their freedom.

[8] He refers to the fact that the appellants were originally charged on one count of making a false document on 6 October 2009; on the same day, the respondent added three further charges. On 9 November 2009, the charges were brought to a total of 11 with an application for a Restraint Order against Appellant No. 1 and his company. While this was happening in Seychelles, the businesses in the home country were going bankrupt

and their houses were in danger of repossession the longer they remained in 
Seychelles. The appellants moved for bail to attend to their overseas trials and tribulations but were refused. That increased the pressure on them to plead Guilty.


[9] There are two short answers to those submissions which we find unsupported. The first is that Learned Counsel is giving evidence from the Bar. He should have known better. If his argument is that he had nothing to do with the pleas, then we do not need the word of counsel for same. We should have the word of the two appellants. There is no affidavit from the appellants in support of the inferences so gratituously made. As the record stands, for all one could say, the appellants should be all too happy with the outcome. In the absence of evidence by the appellants, the submissions seem to be a mere dramatization by counsel rather than by



[10] Secondly, and more seriously, if what both learned counsel are submitting is true, it is a reflection of their own incompetence  and inability to advise properly since it is they who appeared before the court below.

However, we are persuaded that that is not true. In our assessment, if the 11 charges were brought down to one, it was much more a pressure-relieving and facilitation process rather than a pressure-building and repressive process. The objective of the plea bargaining exercise where counsel and client participated fully,

enabled the appellants to regain their homeland and be united with their family. This is where they are today.

They are not incarcerated in Seychelles.


[11] Learned counsel speaks of a strategy employed by the prosecution. One is more inclined to discern a strategy by the appellants. They engaged in a protracted plea bargaining exercise that took a couple of days and frequent consultations between the parties concerned even on the material day, at the end of which they pleaded guilty to one count. The other ten counts were then dropped as part of that bargain. The agreement also comprised the sentence which was to be a fine, the sum of which was agreed. They then made good their exit from this country. Once outside jurisdiction, they launched a collateral attack on a judgment given in this jurisdiction which binds them to pay the fine for a serious offence committed against the law of this land.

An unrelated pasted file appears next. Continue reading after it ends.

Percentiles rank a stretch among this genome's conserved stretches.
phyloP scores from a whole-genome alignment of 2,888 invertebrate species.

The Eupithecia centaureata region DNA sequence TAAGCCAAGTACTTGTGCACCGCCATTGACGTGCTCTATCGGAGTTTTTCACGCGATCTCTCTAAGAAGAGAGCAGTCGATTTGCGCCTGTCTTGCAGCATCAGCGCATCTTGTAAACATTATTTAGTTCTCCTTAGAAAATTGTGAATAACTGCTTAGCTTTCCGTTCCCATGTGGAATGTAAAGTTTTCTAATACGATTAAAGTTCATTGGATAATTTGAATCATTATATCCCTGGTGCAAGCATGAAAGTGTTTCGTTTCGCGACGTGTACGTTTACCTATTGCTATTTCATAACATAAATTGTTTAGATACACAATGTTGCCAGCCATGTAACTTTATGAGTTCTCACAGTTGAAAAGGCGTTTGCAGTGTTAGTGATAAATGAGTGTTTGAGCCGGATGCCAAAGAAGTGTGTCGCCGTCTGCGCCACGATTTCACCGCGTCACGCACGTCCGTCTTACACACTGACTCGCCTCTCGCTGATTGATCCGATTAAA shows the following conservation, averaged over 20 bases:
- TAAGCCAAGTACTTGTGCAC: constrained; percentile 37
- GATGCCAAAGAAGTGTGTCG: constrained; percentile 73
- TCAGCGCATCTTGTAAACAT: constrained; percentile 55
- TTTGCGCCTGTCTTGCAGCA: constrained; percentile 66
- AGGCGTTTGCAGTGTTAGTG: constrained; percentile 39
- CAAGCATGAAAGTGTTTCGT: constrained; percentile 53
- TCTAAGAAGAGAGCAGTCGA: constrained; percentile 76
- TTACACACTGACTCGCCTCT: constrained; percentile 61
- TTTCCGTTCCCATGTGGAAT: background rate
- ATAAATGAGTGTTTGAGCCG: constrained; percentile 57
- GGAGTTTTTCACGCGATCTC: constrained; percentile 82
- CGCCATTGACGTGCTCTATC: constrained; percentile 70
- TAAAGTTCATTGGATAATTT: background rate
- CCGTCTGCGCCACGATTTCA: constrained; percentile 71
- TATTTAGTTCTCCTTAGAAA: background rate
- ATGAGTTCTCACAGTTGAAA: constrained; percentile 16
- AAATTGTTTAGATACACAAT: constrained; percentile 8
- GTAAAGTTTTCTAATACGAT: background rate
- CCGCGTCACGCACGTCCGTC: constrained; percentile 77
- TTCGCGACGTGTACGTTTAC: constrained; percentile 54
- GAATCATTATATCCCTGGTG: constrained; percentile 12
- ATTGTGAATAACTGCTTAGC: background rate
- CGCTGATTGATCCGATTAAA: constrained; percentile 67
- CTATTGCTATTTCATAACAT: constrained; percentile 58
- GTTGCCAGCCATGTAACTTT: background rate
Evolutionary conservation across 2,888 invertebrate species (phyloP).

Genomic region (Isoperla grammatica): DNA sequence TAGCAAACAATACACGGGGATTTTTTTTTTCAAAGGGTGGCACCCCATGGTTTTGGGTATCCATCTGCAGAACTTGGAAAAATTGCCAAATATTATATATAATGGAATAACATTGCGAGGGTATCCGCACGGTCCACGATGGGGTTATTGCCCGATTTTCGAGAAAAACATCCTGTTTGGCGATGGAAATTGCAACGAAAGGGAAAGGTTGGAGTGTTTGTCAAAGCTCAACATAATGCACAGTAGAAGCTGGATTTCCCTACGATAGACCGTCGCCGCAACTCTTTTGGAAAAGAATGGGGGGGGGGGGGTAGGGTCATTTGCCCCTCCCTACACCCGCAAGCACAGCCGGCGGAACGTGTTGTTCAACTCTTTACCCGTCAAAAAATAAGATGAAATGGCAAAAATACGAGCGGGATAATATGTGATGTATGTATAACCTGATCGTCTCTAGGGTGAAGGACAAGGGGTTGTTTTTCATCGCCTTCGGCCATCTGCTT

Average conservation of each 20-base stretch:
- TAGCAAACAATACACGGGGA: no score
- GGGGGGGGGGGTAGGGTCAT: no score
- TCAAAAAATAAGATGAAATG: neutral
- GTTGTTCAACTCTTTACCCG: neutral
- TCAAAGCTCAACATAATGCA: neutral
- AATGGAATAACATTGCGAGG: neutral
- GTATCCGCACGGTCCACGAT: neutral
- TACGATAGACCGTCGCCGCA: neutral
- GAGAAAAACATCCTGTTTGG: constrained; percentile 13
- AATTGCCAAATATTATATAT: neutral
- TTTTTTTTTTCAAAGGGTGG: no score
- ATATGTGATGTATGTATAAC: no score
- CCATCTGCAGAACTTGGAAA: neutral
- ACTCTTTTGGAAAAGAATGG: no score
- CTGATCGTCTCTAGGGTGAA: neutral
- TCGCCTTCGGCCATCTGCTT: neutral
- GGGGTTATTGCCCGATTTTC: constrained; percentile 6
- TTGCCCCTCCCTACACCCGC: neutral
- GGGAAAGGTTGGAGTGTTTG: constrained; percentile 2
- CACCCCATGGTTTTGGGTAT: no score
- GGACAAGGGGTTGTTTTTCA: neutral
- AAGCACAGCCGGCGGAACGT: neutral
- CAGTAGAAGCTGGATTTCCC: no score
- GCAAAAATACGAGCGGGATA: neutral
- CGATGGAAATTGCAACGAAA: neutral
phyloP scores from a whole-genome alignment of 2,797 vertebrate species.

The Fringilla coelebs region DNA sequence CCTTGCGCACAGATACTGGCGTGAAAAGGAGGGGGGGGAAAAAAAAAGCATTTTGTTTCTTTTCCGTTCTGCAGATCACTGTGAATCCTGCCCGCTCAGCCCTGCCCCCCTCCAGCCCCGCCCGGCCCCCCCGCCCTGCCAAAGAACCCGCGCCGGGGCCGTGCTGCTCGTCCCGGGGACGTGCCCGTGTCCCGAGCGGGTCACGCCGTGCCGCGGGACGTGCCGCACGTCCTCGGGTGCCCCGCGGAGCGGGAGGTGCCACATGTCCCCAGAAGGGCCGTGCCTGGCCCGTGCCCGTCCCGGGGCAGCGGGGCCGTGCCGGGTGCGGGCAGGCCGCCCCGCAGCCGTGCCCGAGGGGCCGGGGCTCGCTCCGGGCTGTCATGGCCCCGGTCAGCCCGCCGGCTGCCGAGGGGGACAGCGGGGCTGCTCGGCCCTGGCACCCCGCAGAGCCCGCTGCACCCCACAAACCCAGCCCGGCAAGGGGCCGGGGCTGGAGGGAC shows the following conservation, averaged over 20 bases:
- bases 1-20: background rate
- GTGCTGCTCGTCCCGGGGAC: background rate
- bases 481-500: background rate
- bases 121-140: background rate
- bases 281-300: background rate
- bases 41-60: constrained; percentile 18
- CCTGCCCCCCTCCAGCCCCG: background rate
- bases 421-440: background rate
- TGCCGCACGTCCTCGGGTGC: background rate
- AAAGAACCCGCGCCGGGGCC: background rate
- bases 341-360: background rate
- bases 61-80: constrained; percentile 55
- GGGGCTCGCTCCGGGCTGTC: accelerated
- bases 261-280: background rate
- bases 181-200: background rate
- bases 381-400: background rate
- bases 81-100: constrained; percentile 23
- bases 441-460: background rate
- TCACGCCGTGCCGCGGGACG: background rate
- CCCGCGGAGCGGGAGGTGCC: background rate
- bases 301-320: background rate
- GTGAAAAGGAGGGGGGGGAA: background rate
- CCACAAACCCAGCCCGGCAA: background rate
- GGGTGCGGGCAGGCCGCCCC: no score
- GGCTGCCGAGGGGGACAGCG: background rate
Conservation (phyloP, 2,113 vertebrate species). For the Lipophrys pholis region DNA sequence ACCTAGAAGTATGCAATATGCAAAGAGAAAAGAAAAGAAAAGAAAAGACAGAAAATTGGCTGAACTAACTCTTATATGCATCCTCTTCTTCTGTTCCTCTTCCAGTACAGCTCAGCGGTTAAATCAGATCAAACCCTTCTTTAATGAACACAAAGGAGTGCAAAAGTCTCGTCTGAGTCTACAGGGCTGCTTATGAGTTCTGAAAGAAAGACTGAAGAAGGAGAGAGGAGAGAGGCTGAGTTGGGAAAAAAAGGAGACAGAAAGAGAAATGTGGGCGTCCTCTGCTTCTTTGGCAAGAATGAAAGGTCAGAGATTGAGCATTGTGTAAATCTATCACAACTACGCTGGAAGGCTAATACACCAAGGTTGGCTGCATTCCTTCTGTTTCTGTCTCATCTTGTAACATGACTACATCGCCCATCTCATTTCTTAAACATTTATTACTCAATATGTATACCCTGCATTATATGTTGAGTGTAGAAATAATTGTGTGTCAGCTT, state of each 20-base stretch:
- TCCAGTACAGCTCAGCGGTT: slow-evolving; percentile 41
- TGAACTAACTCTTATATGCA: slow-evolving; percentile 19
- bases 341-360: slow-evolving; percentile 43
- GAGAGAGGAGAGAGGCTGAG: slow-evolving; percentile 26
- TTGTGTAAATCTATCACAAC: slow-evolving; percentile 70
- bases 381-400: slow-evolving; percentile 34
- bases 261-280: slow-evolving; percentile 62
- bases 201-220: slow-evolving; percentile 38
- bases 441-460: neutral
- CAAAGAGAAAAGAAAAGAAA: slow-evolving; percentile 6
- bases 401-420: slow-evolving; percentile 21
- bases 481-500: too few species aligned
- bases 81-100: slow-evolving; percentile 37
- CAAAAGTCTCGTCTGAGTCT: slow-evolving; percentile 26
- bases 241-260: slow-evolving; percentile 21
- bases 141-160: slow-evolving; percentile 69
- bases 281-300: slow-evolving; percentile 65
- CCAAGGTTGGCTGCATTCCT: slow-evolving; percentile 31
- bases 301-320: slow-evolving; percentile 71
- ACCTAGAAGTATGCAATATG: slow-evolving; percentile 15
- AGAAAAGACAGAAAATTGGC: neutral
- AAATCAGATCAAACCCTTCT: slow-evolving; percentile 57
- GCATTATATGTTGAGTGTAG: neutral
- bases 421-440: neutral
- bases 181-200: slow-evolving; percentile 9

This they are doing at arm's length through the cover of counsel. Grounds 1, 2 and 3 have no merits at




Grounds 3,4, 5


[12] Grounds 3,  4 and 5 challenge the sentence imposed upon the appellants. Learned Counsel submitted that under section 28(a) of the Penal Code, the legislator had specifically legislated against the imposition of excessive fine. He agreed, though that the sentence should be commensurate with the seriousness, or the lack of it, of the offence, citing Danny Labiche & Anor v The Republic SCA 3 of 1988, Agathine v The

Republic 1983-1987 2 SCAR 45 
and Rose line v The Republic (1982-1987) 2 SCAR 271


[13] His argument has been that the fine imposed for an offence under the Penal Code was not simply excessive but manifestly excessive so that it should be reduced. He has referred to the sentencing guidelines and principles laid down in English law and the prime need of securing uniformity in sentencing. He cited, inter alia: R v De Havillard 5 Cr. App. R. 109 as per Lord Dunn L.J. at 114; R v Waddington 5 Cr. App. 66 (1983); R v Bibi 71 Cr. App. R 360. According to him, the principles that should have been applied are those for burglary or theft. He considered that it would be a mockery of the criminal justice system if the sentence was maintained.